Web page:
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Unilateral Superficial Venous Thrombosis


Up to 40% of patients who present with what may look like simple, isolated superficial venous thrombosis have concomitant deep venous thrombosis. This finding has led clinicians to first rule out DVT bilaterally via compression Doppler ultrasonography before treatment is considered.

A 45-year-old man presented with pain in his left lower leg. Erythema and induration extended from the medial aspect of the lower extremity to a few centimeters proximal to the patella (A). The area was tender on palpation. Varicose veins were apparent on both legs. Venous Doppler ultrasonography (DUS) revealed a 4-cm thrombus with an anterior-posterior diameter of 4 mm and restriction of flow from the mid to distal great saphenous vein (B). Compressibility of the deep venous system of the legs was maintained without evidence of deep venous thrombosis (DVT).

Superficial venous thrombosis (SVT) has been treated conservatively and is thought to be typically benign.1-5 However, up to 40% of patients who present with what may look like simple, isolated SVT have concomitant DVT.1-3,6 In fact, one study noted concurrent DVT in 65% of patients with lower saphenous venous thrombosis.7 SVT spreads to the deep venous system in 7.3% to 44% of patients; the incidence is higher in those with thrombophilic disorders.8 This finding has led clinicians to first rule out DVT bilaterally via compression DUS before treatment is considered.1,3,9

Patients with SVT should be monitored by DUS for 48 hours after presentation to detect extension into the deep venous system.3 Further visualization may be indicated in certain patients, such as those with increased pain or an enlarging area of erythema and induration.

The prognosis and progression of SVT are determined on the basis of the specific veins and regions of the veins that are involved. Thrombosis of the greater saphenous vein, especially in proximity of the saphenofemoral junction, is associated with a higher rate of progression to DVT of the common femoral vein with the potential to evolve into a pulmonary embolus or other thromboembolic event.1-3,10 SVTs that are within 1 cm of the saphenofemoral junction are thought to be at greatest risk for extension and are treated with anticoagulation or ligation of the junction, with or without stripping of the greater saphenous vein.2,3 Thrombosis of the lesser saphenous vein also may progress to the popliteal vein of the deep venous system.2,3,5 Extension can also occur through perforating veins from the superficial to the deep systems.2,3

About 15% to 20% of patients with SVT have a recurrence.2 Patients with SVT associated with varicose veins are at higher risk for recurrence. Treatment of varicose veins after management of the acute process can decrease the likelihood of recurrence.1 Because blood stasis is an independent risk factor for SVT, patients should be educated on how to avoid venous pooling. This may include compression stockings during long car rides or flights as well as avoidance of prolonged standing.1,3 Daily elevation and increased ambulation can also be beneficial.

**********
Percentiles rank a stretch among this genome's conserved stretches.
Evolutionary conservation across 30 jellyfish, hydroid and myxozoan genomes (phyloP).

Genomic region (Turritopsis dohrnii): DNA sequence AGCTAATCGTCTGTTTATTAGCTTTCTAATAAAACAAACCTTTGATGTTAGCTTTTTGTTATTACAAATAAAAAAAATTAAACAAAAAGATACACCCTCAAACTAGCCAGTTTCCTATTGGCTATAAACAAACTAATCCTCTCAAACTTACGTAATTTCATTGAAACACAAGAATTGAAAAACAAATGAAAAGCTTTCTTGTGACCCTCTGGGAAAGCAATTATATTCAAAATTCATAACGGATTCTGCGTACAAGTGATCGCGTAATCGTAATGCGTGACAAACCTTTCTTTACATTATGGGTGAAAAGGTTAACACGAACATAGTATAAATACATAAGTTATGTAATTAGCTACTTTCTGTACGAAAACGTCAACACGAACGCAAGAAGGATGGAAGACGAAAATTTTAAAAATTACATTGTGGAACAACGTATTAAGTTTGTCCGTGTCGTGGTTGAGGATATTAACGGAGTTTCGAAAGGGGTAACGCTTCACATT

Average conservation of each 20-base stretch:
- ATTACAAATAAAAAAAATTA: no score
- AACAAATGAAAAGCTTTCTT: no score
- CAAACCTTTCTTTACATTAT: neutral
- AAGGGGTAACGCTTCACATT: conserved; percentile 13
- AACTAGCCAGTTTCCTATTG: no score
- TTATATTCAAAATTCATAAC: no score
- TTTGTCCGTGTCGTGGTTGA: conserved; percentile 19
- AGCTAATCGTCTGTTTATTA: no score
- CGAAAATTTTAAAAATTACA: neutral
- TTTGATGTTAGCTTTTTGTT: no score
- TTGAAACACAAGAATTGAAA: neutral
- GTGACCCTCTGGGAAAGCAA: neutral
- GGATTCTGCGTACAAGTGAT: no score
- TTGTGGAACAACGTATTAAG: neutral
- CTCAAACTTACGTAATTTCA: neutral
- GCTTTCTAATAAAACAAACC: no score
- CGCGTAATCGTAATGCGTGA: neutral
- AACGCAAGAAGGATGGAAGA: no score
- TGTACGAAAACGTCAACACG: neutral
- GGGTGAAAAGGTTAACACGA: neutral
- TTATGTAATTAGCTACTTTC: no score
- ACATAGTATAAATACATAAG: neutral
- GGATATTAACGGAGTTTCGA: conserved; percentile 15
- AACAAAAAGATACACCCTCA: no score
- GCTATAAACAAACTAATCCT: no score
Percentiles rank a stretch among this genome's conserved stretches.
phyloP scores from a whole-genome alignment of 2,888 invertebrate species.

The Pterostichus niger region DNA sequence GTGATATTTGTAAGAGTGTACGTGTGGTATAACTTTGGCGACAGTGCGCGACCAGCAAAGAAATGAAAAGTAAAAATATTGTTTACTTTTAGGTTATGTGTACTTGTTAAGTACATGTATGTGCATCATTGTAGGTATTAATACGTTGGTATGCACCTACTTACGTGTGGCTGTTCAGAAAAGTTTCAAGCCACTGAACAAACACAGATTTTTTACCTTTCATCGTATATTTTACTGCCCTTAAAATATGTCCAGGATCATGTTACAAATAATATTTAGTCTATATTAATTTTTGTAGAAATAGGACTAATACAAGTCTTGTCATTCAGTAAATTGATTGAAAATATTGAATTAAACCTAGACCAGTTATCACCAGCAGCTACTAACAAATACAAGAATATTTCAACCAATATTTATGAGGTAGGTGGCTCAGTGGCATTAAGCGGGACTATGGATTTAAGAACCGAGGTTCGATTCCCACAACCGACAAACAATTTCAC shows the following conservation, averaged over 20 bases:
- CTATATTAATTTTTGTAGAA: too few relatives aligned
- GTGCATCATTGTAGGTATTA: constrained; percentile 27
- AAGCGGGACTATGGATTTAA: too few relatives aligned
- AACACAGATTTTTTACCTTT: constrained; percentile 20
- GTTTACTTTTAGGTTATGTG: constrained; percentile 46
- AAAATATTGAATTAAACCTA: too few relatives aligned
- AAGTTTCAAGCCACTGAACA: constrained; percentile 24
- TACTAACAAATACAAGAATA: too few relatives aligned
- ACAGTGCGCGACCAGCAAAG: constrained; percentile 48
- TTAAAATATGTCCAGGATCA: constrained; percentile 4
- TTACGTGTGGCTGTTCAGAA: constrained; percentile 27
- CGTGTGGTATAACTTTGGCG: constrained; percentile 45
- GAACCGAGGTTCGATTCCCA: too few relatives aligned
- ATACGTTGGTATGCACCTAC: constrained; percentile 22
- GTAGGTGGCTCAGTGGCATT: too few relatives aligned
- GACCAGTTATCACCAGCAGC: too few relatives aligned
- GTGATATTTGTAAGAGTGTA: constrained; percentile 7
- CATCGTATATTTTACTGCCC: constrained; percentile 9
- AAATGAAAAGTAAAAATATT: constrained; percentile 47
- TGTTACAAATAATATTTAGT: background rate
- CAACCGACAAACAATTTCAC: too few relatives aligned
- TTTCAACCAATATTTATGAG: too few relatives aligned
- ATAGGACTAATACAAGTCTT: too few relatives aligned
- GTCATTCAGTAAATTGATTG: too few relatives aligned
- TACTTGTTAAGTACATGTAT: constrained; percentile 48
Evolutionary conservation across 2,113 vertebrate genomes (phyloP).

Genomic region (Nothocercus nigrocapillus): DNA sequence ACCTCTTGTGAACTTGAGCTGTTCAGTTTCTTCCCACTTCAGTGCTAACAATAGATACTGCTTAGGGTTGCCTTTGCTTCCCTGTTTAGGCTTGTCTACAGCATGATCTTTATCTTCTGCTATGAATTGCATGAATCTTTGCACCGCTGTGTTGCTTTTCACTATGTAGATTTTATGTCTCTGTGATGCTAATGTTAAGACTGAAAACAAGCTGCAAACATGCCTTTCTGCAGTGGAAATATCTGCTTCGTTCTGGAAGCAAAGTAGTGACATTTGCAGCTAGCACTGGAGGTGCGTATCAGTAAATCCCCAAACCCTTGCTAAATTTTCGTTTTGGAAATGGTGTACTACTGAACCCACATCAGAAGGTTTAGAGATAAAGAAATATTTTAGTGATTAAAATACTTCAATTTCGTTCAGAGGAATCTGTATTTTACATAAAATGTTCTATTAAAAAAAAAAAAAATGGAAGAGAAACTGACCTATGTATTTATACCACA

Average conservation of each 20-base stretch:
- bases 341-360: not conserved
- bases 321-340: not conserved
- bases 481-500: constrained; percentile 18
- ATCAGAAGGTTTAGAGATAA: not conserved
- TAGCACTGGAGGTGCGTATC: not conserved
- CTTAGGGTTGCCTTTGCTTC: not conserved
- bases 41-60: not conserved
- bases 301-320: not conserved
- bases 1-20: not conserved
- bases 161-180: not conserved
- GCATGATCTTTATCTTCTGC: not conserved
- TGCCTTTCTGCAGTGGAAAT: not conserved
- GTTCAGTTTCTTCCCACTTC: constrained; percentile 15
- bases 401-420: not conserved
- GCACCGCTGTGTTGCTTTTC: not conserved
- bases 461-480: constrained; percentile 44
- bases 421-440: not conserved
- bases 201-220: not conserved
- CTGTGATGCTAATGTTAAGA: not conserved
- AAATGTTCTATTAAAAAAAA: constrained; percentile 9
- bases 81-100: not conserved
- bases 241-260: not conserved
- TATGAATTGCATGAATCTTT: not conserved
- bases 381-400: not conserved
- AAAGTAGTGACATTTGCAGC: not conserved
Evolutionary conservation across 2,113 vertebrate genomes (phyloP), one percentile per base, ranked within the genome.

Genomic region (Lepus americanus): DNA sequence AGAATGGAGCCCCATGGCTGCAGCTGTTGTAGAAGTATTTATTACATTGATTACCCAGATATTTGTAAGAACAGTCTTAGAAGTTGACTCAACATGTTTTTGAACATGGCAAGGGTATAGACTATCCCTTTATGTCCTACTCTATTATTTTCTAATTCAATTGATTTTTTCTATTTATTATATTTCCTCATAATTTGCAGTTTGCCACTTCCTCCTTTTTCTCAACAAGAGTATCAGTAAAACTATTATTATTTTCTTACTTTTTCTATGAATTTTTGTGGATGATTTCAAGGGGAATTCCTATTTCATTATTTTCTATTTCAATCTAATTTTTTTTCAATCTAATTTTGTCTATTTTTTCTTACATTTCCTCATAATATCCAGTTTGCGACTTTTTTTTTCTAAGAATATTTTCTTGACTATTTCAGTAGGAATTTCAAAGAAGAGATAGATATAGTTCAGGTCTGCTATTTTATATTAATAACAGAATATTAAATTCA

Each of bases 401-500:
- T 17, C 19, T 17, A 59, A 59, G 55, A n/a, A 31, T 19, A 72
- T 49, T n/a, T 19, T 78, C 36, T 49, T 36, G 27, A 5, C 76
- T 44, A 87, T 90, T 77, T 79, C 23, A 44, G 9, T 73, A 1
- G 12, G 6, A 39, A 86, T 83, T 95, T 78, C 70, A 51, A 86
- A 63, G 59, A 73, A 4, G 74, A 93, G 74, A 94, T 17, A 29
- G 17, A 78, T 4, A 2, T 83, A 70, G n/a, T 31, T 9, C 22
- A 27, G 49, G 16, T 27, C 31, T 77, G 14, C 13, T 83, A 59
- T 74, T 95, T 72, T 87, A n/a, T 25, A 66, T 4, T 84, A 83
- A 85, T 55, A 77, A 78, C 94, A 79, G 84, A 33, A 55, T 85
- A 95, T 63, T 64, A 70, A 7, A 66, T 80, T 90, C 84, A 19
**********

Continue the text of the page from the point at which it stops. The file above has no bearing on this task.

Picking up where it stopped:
Although most SVT cases do not progress to DVT, aggressive follow-up care both clinically and radiologically is necessary to ensure resolution. This patient was treated with ibuprofen and application of warm compresses. Follow-up DUS performed 2 days after initial diagnosis showed evidence of clot stability. The patient was asymptomatic within 5 days. Follow-up DUS at 4 weeks revealed complete resolution of the SVT.


1. Cesarone MR, Belcaro G, Agus G, et al. Management of superficial vein thrombosis and thrombophlebitis: status and expert opinion document. [published correction appears in Angiology. 2008;59:519]. Angiology. 2007;58(suppl 1):7S-15S.
2. Gorty S, Patton-Adkins J, DaLanno M, et al. Superficial venous thrombosis of the lower extremities: analysis of risk factors, and recurrence and role of anticoagulation. Vasc Med. 2004;9:1-6.
3. Gloviczki P, Yao JS, eds. Handbook of Venous Disorders: Guidelines of the American Venous Forum. 2nd ed. London: Arnold; 2001:179-183.
4. van Weert H, Dolan G, Wichers I, et al. Spontaneous superficial venous thrombophlebitis: does it increase risk for thromboembolism? A historic follow-up study in primary care. J Fam Pract. 2006;55:52-57.
5. Kalodiki E, Nicolaides AN. Superficial thrombophlebitis and low-molecular-weight heparins. Angiology. 2002;53:659-663.
6. Decousus H, Leizorovicz A. Superficial thrombophlebitis of the legs: still a lot to learn. J Thromb Haemost. 2005;3:1149-1151.
7. Ascher E, Hanson JN, Salles-Cunha S, Hingorani A. Lesser saphenous vein thrombophlebitis: its natural history and implications for management. Vasc Endovascular Surg. 2003;37:421-427.
8. Milio G, Siragusa S, Minà C, et al. Superficial venous thrombosis: prevalence of common genetic risk factors and their role on spreading to deep veins. Thromb Res. 2008;123:194-199.
9. Rodríguez-Peralto JL, Carrillo R, Rosales B, Rodríguez-Gil Y. Superficial thrombophlebitis. Semin Cutan Med Surg. 2007;26:71-76.
10. Bhopale S, Gundling K. Superficial thrombophlebitis and DVT: when to suspect the latter when you see the former. Consultant. 1996;36:140-143.

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